On that note: Find someone to talk to who isn’t your partner. I think it’s great that she says you can talk to her! You can take her up on that from time to time. But I also think it’s important for you to find someone who you can talk to about sex who you are not having sex with. If therapy is an option for you, then that could be a place to start. There are therapists who specialize specifically in sex. If therapy is not an option, do you have any close friends who you could open up to about things? Talking to someone who you are not in a sexual relationship with helps remove sex from the conversation about sex, which can give you some more clarity and space to explore yourself. If you’re not ready to talk to anyone at all, then journaling can be an option. I just think you need an outlet for exploration that is not tethered directly to your partner.

Practicing mindfulness (with meditation exercises, apps, workbooks, etc) can also help here. Along with journaling and attempting to name your feelings as you feel them (whether to yourself or to your partner), mindfulness can help us unlock the things we feel about our bodies, touch, desire, etc. Masturbation can also help here!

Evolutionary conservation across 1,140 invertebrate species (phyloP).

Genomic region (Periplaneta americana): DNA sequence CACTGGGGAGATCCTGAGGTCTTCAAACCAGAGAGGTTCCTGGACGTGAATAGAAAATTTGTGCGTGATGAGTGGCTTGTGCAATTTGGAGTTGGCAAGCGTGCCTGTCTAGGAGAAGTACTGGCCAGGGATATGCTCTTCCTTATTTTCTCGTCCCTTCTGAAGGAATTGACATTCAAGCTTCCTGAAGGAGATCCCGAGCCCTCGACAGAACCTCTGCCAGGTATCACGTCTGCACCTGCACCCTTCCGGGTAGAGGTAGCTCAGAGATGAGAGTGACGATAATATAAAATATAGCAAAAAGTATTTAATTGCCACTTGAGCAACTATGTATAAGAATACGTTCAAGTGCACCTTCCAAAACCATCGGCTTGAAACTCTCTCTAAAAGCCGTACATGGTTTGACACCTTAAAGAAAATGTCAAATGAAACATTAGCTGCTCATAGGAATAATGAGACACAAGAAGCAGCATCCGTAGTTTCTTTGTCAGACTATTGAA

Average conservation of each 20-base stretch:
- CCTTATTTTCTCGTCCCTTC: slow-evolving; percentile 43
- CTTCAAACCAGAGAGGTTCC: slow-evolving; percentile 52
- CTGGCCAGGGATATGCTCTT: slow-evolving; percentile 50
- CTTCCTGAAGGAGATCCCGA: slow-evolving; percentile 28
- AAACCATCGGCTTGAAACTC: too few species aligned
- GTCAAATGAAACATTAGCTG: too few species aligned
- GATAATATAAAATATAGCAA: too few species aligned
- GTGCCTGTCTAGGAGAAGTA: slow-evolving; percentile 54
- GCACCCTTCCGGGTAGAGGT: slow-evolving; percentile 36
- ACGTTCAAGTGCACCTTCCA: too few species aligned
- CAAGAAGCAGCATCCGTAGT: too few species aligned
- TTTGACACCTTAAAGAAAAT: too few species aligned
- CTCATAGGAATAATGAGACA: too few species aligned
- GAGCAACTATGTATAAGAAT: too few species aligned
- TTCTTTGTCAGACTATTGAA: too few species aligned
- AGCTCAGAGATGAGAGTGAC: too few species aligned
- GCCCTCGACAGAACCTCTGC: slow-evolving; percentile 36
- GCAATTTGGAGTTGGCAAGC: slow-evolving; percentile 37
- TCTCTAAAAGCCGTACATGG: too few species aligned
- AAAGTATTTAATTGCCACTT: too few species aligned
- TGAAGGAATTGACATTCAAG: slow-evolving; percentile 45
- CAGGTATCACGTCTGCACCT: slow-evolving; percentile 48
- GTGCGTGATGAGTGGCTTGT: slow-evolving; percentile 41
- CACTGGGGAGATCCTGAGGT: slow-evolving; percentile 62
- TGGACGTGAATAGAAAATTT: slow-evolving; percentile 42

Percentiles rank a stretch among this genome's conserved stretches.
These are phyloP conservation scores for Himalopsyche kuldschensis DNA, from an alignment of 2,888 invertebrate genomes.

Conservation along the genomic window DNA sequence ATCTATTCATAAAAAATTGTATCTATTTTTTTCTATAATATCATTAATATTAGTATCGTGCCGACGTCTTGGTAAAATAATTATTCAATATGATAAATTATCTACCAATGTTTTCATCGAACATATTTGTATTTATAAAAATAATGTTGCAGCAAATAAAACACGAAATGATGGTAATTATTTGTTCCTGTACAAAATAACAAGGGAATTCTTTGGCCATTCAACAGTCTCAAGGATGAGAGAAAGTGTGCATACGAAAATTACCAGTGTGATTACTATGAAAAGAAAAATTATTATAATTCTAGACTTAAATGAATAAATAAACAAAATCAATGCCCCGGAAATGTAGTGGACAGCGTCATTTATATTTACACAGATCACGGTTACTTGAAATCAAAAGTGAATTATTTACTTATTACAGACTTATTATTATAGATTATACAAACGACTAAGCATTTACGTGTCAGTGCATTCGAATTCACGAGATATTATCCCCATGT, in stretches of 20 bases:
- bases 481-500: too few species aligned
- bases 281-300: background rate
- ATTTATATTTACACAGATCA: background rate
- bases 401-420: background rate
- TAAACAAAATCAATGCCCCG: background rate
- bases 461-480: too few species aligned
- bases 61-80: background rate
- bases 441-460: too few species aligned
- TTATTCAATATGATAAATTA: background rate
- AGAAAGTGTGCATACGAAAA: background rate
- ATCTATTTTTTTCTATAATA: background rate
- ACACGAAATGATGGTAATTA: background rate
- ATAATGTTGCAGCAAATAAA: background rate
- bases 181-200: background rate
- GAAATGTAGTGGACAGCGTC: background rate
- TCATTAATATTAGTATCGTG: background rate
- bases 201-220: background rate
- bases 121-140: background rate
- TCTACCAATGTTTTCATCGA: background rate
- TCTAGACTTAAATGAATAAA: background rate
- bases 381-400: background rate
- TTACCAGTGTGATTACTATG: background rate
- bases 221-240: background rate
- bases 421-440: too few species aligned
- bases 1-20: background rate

Don’t put too much pressure on yourself to figure everything out all at once. Don’t feel like the solution to figuring stuff out is to just have sex when you’re not really feeling it. If you’re having hesitations, sit with them instead of ignoring them. What would make you feel safer? Pay attention to your body in these moments. Are you holding tension? If you’re feeling anxiety, where do you physically feel it?

You (and your relationship!) will thrive if you’re patient and kind with yourself. Be honest with your partner and lean on her when that feels like the right thing to do, but also prioritize yourself and keep in mind that you should have other systems of support outside of her.

For more advice and also just to know that you’re not alone in having complicated feelings about sex, check out these previous You Need Helps by Kaelyn and Carolyn and other AS writing on sex:

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Kayla Kumari Upadhyaya is a lesbian writer of essays, short stories, and pop culture criticism living in Miami. She is the assistant managing editor of TriQuarterly, and her short stories appear or are forthcoming in McSweeney's Quarterly Concern, Joyland, Catapult, The Offing, and more. Some of her pop culture writing can be found at The A.V. Club, Vulture, The Cut, and others. You can follow her on Twitter or Instagram and learn more about her work on her website.

Kayla has written 300 articles for us.

3 Comments

  1. Ticks some boxes for me.
    I had my first sex(1 st at all,only one boy kiss with 17 then none) and 1 st RL with exact 30.

    also anxious and problems climaxing with gf.
    No prob coming alone.
    Too much in my head .
    my poor gf almost got carpal tunnel…

    It did get better but it took very very long for me .
    Give it time and one day it works.
    Sometimes it helps to also think of erotic scenes in your head to get you more aroused, think about whats getting you off while masturbating.

    Also a great response from our ” Autostraddle’s queer miss westheimer”!